Bernie Ecclestone replaced
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Bernie Ecclestone’s reign of Formula One ended after Liberty Media officially completed its takeover of the series on Monday, and named American Chase Carey as the new chief executive.
Carey has already acted quickly by naming former Mercedes team principal Ross Brawn as managing director of motorsports, a move that is expected to be widely welcomed as the series prepares for a set of new rule changes it hopes will win back disgruntled fans.
The takeover came five days after motor sport’s governing body approved of F1 being sold to Liberty Media, a U.S. company that invests in entertainment and sports.
The transaction price represents an enterprise value for F1 of $8 billion and an equity value of $4.4 billion, Liberty said in a statement.
The 86-year-old Ecclestone remains on board as an honorary chairman and will be an F1 adviser, according to Liberty.“I’m proud of the business that I built over the last 40 years and all that I have achieved with Formula One, and would like to thank all of the promoters, teams, sponsors and television companies that I have worked with,” Ecclestone said in Liberty’s statement.
“I’m very pleased that the business has been acquired by Liberty and that it intends to invest in the future of F1. I am sure that Chase will execute his role in a way that will benefit the sport.”
As a TV executive, Carey helped launch Fox Sports and FoxNews, and took over from Rupert Murdoch as CEO of News Corporation.
Carey praised Ecclestone for what he did to develop the series.
”(F1) is what it is today because of him and the talented team of executives he has led, and he will always be part of the F1 family,” Carey said.
Last September, Liberty Media Corp., which is controlled by 75-year-old tycoon John Malone, ended years of uncertainty about the ownership of F1 when it first announced plans for a takeover.
Last week, the FIA’s World Motor Sport Council approved the change of control of Delta Topco, F1‘s holding company, from investment fund CVC Capital Partners to Liberty Media Group.With Liberty’s shareholders having approved the move, an FIA green light was the last regulatory step prior to the sale.
Although Carey was expected to replace Ecclestone, the buyout came sooner than expected and some way ahead of the new F1 season, which starts on March 26 with the Australian Grand Prix in Melbourne.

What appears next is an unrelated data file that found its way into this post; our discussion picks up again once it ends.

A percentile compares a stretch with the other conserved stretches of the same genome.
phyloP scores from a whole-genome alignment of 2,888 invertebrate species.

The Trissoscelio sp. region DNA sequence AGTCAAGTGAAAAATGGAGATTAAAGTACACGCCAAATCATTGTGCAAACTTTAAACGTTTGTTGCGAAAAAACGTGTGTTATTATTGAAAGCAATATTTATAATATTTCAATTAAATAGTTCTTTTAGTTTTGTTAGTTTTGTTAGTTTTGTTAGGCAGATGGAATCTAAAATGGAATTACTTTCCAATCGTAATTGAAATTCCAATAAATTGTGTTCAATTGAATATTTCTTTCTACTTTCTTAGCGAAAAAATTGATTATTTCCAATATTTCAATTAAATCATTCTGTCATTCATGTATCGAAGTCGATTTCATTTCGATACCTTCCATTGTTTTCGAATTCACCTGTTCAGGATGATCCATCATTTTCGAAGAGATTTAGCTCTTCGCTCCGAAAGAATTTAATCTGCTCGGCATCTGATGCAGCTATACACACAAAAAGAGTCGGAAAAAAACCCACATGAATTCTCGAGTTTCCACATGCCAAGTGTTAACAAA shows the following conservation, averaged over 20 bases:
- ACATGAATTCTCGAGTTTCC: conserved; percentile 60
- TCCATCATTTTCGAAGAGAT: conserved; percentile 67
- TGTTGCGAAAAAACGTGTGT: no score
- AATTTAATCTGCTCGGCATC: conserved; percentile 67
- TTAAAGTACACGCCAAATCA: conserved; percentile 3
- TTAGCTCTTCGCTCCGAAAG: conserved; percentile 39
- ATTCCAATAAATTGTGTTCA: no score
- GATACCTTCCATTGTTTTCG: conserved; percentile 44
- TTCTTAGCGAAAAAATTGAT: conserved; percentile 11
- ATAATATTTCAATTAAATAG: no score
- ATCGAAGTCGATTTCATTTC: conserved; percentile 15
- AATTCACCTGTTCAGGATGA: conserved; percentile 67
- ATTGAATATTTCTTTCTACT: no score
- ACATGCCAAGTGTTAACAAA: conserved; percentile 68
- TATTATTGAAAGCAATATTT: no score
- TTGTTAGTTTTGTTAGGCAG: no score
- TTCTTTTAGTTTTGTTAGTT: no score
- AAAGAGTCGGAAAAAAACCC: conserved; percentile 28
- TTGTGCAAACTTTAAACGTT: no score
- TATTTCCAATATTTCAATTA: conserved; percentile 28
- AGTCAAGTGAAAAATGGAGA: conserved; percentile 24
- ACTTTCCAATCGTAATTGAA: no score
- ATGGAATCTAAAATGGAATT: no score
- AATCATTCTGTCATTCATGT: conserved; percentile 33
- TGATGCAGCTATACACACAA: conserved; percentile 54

Liberty’s takeover comes at a timely moment of transition, with the series poised for a shakeup.
A new wave of changes such as wider tires, changes to car design, louder engines, and more overtaking opportunities are set to make F1 more exciting again in a bid to win back a large chunk of unhappy fans amid flagging attendances at some races.
“There is an enormous opportunity to grow the sport,” Liberty president Greg Maffei said.
“We have every confidence that Chase, with his abilities and experience, is the right person to achieve this.”Retired world champion Nico Rosberg said the time was right for a new era.“Bernie, mega job! But a change has been overdue,” Rosberg tweeted.
“Mr Carey, all the best in making our sport awesome again.”
Liberty’s expertise in the digital field is expected to help the series evolve in terms of social media, an aspect that Ecclestone previously said he overlooked.
In the short term, Liberty has the capacity to make some changes to the calendar — such as an extra race in the U.S. — promotion, and digital media coverage.
Other, more in-depth changes such as scheduling of race weekends, rules governing car design, and fairer distribution of revenue to teams are governed by the Concorde Agreement between the owners, the teams, and the FIA.
That agreement runs through the end of 2020 so big changes could not be made before then.
“F1 has huge potential with multiple untapped opportunities,” Carey said.
“I have enjoyed hearing from the fans, teams, FIA, promoters and sponsors on their ideas and hopes. We will work with all of these partners to enhance the racing experience and add new dimensions, and we look forward to sharing these plans over time.”
As well as contracting Brawn, Carey has hired Sean Bratches — formerly of ESPN — as managing director.
Brawn has more than 40 years of experience in engineering and management, helping Ferrari win 11 world titles and seven with Williams and Bennetton.
Perhaps his greatest achievement was winning the 2009 F1 title against all odds with his own BrawnGP team — the Honda F1 team he rescued and renamed — with British driver Jenson Button producing the season of his life.
Brawn then helped Mercedes develop the car that won three straight titles from 2014-16.
“It’s fantastic to be returning to the world of Formula One,” Brawn said.
“I’ve enjoyed consulting with Liberty Media these last few months and I’m looking forward to working with Chase, Sean, and the rest of the Formula One team to help the evolution of the sport.”
Bratches is credited as one of ESPN’s most influential leaders, with over 27 years of experience, most recently as executive vice president of sales and marketing.
Carey said Brawn “has almost unparalleled technical knowledge, experience and relationships” while adding that “Sean was a driving force in building ESPN into one of the world’s leading sports franchises.”
With the completion of the acquisition, the Liberty Media Group will shortly be renamed the Formula One Group.
Liberty Media expects the group name change and the symbol change to take place this week.
F1 will remain based in London, and Maffei will be deputy chairman of the board of F1.